(b) Look at faculty/grad student directories in different schools (especially the ones you like) and send them e-mails asking for their opinion of your qualifications. Usually, a professor, if he/she finds the time, will let you know if he/she thinks you don't stand a chance. Also, if this professor is (or has recently been) on the Graduate Admissions Committee (you might be able to determine this from the website), you will definitely receive an accurate responce, if you get one at all. Most profs are very busy, so expect a reply from only half or less of the people you email.

(c) Move your butt already. Most deadlines for admission in the fall are sometime in Jan or Feb.
 
Last edited by a moderator:
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You shouldn't have much problem getting into a chemical engineering program if you have good grades in your chemistry courses. Though it may be difficult to get into a really good program. I am in a similiar boat although my background is in computer science, which is not as related, and am applying anyway. Though I do have physical and organic under my belt.
 
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" Can someone please explain in detail what the difference is between a chemist and a chemical engineer? "

I would also like some clarification on this. I have applied to Chem E programs at many schools. Some schools seem to use the term interchangeably with Materials Science. And, when I look up Materials Science, it seems to relate very much to work in Chemistry. I guess what i'm asking is if anyone can clarify what the differences in career opportunities/research/etc is for these different programs. As I understand it, Chem E is the science of processes. Materials Science is the science of "materials". And, Chemistry is a degree that is more research focused (ie, finding new drugs, etc). I know i'm probably way off here, so if someone could clear this up that'd be great! I'd like to know what i'm getting into.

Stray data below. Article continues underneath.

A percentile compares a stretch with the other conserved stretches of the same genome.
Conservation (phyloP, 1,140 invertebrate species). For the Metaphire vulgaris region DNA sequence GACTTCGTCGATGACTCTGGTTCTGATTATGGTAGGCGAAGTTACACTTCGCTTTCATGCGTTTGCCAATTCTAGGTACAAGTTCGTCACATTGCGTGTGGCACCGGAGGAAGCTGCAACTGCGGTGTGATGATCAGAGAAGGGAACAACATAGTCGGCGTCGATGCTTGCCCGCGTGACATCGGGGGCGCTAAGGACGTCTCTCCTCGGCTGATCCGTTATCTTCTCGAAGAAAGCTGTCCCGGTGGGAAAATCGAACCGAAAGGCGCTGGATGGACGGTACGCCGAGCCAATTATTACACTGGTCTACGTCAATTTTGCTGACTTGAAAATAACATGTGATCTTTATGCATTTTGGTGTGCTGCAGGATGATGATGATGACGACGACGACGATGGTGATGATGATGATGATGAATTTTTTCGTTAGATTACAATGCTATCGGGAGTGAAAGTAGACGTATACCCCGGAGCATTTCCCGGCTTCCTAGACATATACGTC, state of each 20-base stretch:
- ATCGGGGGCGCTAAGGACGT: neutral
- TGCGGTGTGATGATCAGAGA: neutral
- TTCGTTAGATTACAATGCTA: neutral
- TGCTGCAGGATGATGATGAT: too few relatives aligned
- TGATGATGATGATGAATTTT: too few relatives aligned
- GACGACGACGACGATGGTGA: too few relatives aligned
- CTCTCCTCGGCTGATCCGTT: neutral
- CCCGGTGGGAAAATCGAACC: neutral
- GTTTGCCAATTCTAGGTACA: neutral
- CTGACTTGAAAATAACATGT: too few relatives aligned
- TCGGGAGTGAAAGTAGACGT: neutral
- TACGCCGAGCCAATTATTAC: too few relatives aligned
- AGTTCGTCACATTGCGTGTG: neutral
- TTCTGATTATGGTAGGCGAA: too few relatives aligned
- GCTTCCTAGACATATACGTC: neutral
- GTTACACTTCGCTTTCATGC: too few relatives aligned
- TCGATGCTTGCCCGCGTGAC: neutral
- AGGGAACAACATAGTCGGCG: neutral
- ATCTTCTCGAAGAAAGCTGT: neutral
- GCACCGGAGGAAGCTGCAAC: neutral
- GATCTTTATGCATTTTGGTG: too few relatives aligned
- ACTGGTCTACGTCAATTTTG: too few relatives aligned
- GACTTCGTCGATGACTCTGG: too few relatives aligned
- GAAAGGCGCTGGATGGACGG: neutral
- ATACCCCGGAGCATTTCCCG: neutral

Also, If I get my undergraduate in Chem E, how difficult is it to switch over to something else later if I so desire? I don't know if I like Chem E yet, but if I don't seem to get a spark from it, can I easily apply to Master's programs for Chem, or apply to med school?

Thanks!
-A
 
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25
Also, If I get my undergraduate in Chem E, how difficult is it to switch over to something else later if I so desire? I don't know if I like Chem E yet, but if I don't seem to get a spark from it, can I easily apply to Master's programs for Chem, or apply to med school?

From what I understand, it really doesn't matter what your bachelor's is in when you apply for different programs in grad school. You can basically apply for anything. Med school, however, requires 1 year of bio, chem, and physics. There are just certain minimum requirements that some programs want you to meet in order to qualify for graduate study.
 

cronxeh

Gold Member
949
10
remember kids. if you are a Chemical Engineer, you are a highly skilled plumber who does it in fluidized beds :biggrin: